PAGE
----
We theorise that it is technically difficult for a patient with large thighs to maintain an adducted position at high speeds and that the lower limbs likely were also externally rotated in addition to being abducted while hitting the pool with significant force. The patient’s mass in combination with the high velocity generated while travelling down the slide, would account for this significant energy imparted on her by the water.
Paulozzi et al.  had reported on a cluster of injuries which were seen at a Washington State water park and found that being overweight was a risk factor for injury on a water slide when age and gender were controlled, using a multiple regression logistics model. He found that patrons who were 10% greater than the ideal body weight had a 1.6 odds ratio of getting an injury. The index case has a body mass index of >30 and is considered to be obese.
The combination of being obese, having a pelvic injury, and lying in bed for a few days, put her at very high risk of developing deep vein thrombosis with subsequent pulmonary embolism. The embolus was confirmed by a computed tomography pulmonary angiogram. Of note, the increased risk of significant intraoperative bleeding due to the recent administration of therapeutic anticoagulation therapy was mentioned as part of the informed consent for surgery.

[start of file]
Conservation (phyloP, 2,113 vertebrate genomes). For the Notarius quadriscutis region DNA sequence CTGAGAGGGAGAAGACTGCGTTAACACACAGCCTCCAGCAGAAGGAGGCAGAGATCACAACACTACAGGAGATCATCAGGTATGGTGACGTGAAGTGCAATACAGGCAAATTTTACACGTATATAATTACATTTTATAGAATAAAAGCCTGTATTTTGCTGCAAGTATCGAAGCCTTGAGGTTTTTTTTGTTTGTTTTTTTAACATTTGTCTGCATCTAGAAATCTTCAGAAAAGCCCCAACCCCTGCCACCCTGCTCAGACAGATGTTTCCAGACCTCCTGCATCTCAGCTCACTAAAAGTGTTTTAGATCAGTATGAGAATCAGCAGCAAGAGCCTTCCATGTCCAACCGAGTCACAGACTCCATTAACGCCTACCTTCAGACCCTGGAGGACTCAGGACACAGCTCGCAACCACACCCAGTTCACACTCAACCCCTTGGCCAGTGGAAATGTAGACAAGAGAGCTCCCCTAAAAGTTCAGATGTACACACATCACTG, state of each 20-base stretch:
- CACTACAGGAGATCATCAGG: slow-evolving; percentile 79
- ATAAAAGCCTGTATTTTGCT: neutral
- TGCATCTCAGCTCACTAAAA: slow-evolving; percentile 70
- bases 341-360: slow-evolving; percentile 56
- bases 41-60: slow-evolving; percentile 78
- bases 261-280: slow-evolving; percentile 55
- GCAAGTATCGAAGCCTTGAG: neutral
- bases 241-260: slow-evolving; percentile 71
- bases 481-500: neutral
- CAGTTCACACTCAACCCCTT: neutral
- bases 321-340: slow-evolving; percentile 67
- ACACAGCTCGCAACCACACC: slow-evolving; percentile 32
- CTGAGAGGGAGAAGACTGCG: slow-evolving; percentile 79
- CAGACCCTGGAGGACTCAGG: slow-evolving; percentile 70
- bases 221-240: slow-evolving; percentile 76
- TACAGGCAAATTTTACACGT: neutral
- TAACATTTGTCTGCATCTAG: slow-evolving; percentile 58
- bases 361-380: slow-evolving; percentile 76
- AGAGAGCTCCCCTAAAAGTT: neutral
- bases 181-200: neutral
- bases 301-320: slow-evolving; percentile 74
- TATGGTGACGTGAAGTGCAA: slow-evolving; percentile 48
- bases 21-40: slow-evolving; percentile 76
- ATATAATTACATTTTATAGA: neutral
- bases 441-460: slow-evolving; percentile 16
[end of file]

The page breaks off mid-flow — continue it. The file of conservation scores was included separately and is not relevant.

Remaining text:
Liu et al.  retrospectively reviewed 466 obese and 2,701 non-obese accident victims and compared their patterns of injury. Obese patients had a longer stay in hospital, especially patients with pelvic injuries. There was a 1.9-fold increase in the incidence of pelvic injuries in obese patients compared to non-obese patients.
Buerger et al.  retrospectively analysed 198 pelvic patients at a regional trauma centre over a 3-year period and compared them to other victims without pelvic injury. There was a statistically significant difference in pulmonary embolism rates in patients with a pelvic injury versus patients without pelvic injury (2 vs. 0.2%). Godzik et al.  reviewed 61,474 patients with pelvic trauma. They were found to be at increased risk of developing pulmonary embolism (odds ratio 1.5). Obesity was also a predictive factor in acquiring a pulmonary embolism  (3.38 odds ratio).